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    Is it possible that at some wavelengths the anti-halation layer is reflective?
    Much glass is opaque to UV, so it is possible that the UV is filtered by the glass, but reflected back to the emulsion by the sheet film?
     
  10. NedL

    NedL Subscriber

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    maybe not uv? How about gamma rays causing cascades of particles within the plastic?
     
  11. David A. Goldfarb

    David A. Goldfarb Moderator Staff Member Moderator

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    The light strikes the emulsion surface without passing through the glass or film base, unless the issue is halation, where the light passes through the emulsion and the base and then is reflected onto the back side of the emulsion layer to create a halo. The film/plate's anti-halation backing should minimize such reflections.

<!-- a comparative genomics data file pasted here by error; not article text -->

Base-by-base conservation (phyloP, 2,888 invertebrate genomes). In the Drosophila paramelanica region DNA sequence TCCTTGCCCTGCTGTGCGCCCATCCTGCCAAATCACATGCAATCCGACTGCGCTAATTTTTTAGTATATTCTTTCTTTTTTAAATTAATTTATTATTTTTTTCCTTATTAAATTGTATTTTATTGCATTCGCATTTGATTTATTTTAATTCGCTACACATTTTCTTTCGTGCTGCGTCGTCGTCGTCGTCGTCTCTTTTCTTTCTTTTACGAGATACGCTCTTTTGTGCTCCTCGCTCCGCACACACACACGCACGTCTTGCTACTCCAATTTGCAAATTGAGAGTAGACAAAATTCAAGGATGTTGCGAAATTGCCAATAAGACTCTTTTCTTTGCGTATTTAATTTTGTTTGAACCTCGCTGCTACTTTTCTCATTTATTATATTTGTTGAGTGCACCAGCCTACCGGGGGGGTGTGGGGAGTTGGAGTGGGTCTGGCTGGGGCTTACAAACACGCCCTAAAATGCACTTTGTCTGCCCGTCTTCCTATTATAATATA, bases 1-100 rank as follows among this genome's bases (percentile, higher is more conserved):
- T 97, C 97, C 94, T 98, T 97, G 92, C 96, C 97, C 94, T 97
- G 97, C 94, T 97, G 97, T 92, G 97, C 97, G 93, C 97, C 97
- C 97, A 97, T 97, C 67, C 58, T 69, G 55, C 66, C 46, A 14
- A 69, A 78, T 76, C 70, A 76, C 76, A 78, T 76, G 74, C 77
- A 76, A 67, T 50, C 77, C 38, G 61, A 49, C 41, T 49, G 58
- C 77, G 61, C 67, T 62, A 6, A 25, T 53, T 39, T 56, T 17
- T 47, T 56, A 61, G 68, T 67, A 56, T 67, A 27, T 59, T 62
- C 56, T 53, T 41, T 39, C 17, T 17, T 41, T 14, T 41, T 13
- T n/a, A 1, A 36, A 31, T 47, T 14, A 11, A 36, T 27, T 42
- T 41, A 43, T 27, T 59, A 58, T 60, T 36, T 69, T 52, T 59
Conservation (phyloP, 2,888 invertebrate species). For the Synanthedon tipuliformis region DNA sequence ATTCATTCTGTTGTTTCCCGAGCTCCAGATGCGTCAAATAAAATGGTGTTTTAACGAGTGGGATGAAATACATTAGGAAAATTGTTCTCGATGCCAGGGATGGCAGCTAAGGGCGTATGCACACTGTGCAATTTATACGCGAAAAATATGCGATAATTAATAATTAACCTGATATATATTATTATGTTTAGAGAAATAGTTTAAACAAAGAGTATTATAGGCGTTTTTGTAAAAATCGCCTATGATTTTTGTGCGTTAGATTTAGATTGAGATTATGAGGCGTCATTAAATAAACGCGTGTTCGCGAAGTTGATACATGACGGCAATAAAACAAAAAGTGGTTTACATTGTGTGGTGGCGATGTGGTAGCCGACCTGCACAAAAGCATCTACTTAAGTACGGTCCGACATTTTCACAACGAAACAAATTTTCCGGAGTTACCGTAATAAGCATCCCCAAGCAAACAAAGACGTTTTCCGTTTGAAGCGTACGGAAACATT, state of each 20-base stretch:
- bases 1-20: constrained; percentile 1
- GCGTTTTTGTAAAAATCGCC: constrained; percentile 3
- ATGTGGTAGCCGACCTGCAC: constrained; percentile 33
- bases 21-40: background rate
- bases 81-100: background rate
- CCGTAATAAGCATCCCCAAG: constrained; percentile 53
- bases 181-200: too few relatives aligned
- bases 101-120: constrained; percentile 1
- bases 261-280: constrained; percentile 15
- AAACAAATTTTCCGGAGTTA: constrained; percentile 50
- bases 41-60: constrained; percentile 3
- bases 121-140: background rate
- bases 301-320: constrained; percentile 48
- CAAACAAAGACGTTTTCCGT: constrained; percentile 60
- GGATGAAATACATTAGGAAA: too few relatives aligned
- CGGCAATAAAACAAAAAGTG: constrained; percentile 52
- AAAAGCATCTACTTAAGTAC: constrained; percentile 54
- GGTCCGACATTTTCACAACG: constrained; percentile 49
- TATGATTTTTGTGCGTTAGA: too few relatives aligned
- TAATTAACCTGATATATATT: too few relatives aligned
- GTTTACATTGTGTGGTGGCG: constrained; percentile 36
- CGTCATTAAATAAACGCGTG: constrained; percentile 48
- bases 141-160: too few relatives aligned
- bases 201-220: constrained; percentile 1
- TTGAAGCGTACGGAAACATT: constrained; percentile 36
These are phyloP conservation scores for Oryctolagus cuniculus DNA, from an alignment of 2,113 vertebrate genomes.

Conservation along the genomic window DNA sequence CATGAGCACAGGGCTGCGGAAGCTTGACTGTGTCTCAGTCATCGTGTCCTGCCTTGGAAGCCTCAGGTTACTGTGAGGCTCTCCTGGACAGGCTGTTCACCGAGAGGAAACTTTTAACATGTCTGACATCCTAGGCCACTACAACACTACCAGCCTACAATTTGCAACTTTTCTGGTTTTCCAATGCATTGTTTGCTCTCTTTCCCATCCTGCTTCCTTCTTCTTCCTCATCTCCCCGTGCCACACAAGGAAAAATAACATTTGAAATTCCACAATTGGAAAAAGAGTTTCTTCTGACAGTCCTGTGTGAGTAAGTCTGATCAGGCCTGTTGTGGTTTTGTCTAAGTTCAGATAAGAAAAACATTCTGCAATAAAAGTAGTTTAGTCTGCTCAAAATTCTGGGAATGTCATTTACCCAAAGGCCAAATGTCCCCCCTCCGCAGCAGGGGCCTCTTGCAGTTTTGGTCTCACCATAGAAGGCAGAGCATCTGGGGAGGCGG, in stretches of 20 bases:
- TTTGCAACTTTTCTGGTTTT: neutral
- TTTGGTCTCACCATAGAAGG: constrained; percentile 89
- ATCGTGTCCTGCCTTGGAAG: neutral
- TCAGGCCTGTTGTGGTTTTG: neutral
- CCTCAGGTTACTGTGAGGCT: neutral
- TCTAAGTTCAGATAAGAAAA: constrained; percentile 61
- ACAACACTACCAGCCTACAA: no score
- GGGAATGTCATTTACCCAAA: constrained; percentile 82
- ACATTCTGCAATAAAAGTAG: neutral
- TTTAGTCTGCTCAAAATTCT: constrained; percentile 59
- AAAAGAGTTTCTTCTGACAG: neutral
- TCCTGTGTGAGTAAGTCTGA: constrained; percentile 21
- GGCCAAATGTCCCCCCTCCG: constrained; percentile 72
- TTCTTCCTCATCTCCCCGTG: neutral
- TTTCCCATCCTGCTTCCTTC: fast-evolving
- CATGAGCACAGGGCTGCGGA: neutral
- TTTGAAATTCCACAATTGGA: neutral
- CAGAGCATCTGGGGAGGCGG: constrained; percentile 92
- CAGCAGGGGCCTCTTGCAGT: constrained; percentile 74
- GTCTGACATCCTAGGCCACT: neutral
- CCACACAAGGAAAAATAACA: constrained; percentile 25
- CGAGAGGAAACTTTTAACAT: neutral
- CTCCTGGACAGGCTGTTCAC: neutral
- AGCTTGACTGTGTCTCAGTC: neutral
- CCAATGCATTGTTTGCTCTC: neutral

12. AgX

    AgX Member

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    I assume static electricity discharge.
     
  13. Xmas

    Xmas Member

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    A simpler explanation is the pictures were shot at different fire ball times for post analysis...

    Think the photos of the Soviet czar bomb tests show pronounced electric effects.

    The test bombs were heavily instrumented to validate the designers sums.

    eg the first US 'H' bomb had an predicted yield of 3-7 mega but cause of a bad assumption was in the 12-18 mega range, oops!

    The difference damaged instrumentation (it destroyed a bunker) and contributed to death of a local boat crew.
     
  14. nateo200

    nateo200 Member